Activision and Treyarch finally revealed Call of Duty: Black Ops 4 to the world, and there was a prevailing theme during the reveal event. Continuously they brought up the word “change,” calling Black Ops 4 the biggest game that Treyarch has developed yet. The changes coming to Zombies and the addition of a battle royale mode are certainly big, but that core multiplayer Call of Duty experience is, well, mostly the same thing that fans have been playing for years, for better or worse.
Twinfinite recently got some hands-on time with Black Ops 4’s multiplayer during the reveal event, and it’s clear that Treyarch has been the most conservative with this aspect of the game, deciding to really hone in on that core experience rather than try something big and new. A few changes have been made this time around, but nothing drastic. A big part of this multiplayer experience is its focus on “boots on the ground” combat, completely taking away the wall running and double-jumping in Black Ops 3.
Despite these changes, the speed of Black Ops 3 still remains, letting players dash around at breakneck speed, slide into cover, and hold their guns up while doing all of that. Another addition adds predictive recoil to every gun in the game, which basically means that each gun has a predictable pattern of recoil that you can learn. Getting these recoil patterns down pat means that you’ll know how that recoil can work, and can build that into your strategy.
On the visual/audio front, guns definitely seem more impactful and visceral this time around. Bullet streams help you identify just where fire might be coming from, while the audio on each gun has slightly more punchiness to it, though still not on the realistic level of something like Battlefield.
All of these changes are small and simply refocus everything into that core Call of Duty experience, and really, that feels like what Black Ops 4 wants to be, boiling down the series to its core. This is the traditional run and shoot experience, coordinating your movements with your teammates, and racking up those points for scorestreaks. Black Ops 4 does away with a lot of the complications of more recent titles, simplifying its gameplay and class systems.
The biggest changes to Black Ops 4 comes in the way of specialists, returning from Black Ops 3. This time around, these specialists are even more focused characters, although you can equip any of the game’s weapons and perks on any of them. These specialists almost function like “heroes” as each one comes with their own unique equipment to use, as well as a skill. Both of these are on a cooldown, while the third type of “skill” is the same on every character with a healing button, also on a cooldown. Unlike in past games, your health doesn’t regenerate automatically; instead, you need to use your healing ability to prompt your health restoring. This lets you approach situations differently, ducking into a corridor or cover to restore your health quickly, or deciding if you want to continue on low on health.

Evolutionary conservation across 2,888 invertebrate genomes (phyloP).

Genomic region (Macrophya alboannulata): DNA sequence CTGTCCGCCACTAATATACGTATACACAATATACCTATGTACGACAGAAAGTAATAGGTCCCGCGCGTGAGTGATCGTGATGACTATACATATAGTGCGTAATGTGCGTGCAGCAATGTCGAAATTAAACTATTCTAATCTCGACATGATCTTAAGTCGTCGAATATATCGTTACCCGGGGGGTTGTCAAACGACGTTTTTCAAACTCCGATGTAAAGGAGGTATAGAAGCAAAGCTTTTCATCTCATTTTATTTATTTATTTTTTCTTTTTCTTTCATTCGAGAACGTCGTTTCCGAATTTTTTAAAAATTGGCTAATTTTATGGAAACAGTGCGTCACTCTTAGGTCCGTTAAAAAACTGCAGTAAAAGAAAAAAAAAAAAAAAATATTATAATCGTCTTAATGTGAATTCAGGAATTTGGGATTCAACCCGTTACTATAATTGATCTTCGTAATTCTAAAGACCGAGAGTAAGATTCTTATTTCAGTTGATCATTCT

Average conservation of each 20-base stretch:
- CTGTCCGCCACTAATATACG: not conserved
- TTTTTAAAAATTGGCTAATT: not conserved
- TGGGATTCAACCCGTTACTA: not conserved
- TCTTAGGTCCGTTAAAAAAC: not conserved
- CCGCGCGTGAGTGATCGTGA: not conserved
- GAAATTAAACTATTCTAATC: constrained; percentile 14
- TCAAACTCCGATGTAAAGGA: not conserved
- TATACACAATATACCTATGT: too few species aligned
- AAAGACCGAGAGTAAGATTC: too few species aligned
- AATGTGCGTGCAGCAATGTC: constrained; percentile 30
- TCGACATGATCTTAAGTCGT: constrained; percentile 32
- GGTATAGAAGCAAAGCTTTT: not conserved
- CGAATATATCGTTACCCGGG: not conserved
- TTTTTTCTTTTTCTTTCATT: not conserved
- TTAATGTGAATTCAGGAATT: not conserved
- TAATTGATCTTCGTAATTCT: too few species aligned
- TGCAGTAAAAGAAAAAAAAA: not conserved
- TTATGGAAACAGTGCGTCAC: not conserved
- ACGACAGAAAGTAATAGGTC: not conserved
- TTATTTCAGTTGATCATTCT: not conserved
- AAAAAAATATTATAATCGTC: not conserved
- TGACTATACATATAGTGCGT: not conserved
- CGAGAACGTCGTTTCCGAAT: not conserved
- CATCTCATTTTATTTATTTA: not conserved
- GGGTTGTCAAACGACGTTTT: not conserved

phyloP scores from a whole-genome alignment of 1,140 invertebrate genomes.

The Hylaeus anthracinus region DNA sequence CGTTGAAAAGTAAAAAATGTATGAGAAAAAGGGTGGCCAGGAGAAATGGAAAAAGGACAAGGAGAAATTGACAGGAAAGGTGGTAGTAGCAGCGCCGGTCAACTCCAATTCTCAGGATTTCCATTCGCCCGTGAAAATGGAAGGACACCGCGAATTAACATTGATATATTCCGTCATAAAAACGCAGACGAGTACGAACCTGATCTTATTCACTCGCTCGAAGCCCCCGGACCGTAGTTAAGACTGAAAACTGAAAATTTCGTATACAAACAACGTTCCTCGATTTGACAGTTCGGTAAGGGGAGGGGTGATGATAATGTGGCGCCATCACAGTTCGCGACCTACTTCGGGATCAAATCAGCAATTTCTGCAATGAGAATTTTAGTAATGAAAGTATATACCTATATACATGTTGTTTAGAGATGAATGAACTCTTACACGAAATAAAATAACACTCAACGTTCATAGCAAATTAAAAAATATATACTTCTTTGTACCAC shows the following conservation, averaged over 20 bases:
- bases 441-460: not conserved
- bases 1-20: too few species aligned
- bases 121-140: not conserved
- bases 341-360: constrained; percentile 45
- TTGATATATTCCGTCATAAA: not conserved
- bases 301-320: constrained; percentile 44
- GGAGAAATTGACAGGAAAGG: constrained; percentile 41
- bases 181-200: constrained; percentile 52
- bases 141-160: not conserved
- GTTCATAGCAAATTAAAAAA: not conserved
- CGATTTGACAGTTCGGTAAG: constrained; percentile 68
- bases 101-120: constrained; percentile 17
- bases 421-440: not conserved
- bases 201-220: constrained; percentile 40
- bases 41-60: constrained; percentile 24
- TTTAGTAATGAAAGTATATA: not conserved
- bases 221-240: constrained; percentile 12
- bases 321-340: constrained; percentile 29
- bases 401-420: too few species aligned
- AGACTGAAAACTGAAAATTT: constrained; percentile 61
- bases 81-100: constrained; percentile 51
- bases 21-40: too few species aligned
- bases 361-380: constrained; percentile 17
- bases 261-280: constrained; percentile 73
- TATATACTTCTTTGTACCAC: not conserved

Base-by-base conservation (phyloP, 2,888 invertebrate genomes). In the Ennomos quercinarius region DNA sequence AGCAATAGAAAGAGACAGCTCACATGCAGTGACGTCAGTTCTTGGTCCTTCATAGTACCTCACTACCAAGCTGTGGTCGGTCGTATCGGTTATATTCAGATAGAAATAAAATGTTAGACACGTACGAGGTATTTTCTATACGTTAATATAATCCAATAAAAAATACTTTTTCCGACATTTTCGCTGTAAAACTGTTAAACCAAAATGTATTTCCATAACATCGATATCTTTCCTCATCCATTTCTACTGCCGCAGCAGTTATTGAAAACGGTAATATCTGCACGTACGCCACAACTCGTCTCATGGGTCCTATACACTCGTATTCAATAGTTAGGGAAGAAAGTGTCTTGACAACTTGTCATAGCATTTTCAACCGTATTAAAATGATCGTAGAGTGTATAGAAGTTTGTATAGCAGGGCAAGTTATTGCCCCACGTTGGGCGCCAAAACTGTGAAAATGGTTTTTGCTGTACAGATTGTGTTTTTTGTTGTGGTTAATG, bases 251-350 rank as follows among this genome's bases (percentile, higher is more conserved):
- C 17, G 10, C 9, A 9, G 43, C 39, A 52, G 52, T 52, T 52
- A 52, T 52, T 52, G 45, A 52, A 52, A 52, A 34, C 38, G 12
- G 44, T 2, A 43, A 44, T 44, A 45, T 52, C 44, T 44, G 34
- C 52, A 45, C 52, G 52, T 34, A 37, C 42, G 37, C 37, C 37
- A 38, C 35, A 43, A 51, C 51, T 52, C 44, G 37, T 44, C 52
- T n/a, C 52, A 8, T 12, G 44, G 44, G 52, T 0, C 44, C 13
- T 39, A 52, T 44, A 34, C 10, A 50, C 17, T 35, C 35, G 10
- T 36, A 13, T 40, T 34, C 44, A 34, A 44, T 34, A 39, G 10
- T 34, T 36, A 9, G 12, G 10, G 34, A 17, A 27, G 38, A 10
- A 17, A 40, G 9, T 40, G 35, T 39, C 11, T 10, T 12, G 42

All of these skills give Black Ops 4 a bit of a hero shooter feeling, like Overwatch or Rainbow Six Siege, although it doesn’t lean into those elements nearly as much as the other games. It’s an odd mix, with the multiplayer still having that tried and true gunplay, while mixing in character-specific cooldowns. This larger focus on specialist abilities means that each player can fulfill a role, while using the weapons they prefer. There’s definitely some balancing that’ll need to happen with the game, as certain specialists, like Firebreak, simply feel more useful than others. This is something, however, that will definitely be changed and iterated upon both before and after release.
On the technical front, Black Ops 4 looks and plays great, even at this early stage. Playing on both PS4 and PC was smooth, and there’s a quickness to Call of Duty that other games just don’t have. The PC version, in particular, ran like butter and felt comparable to the speed found in Titanfall 2. It’s worth noting, of course, that the event’s matches were offline.
Multiplayer in Black Ops 4 certainly doesn’t reinvent the wheel by any means, but it does have a few small, meaningful changes. To me these changes, the more hero-like characters especially, helped make the game more approachable. Skills made it so you didn’t need to solely rely on loadouts and specific weapons, being able to fulfill more of a role in battle. Even so, I wish Black Ops 4 leaned more into its hero shooter inspirations, as there’s enough here to make characters distinct that I really wanted more. The differentiation is nice, but underneath it there’s still all those Call of Duty systems we’ve dealt with for years. Black Ops 4 is definitely trying to be different and more ambitious than ever. Considering the huge changes coming with Zombies and Blackout, I just wish multiplayer went a little farther with its changes. Still, we’re early on and only time will tell how everything pans out.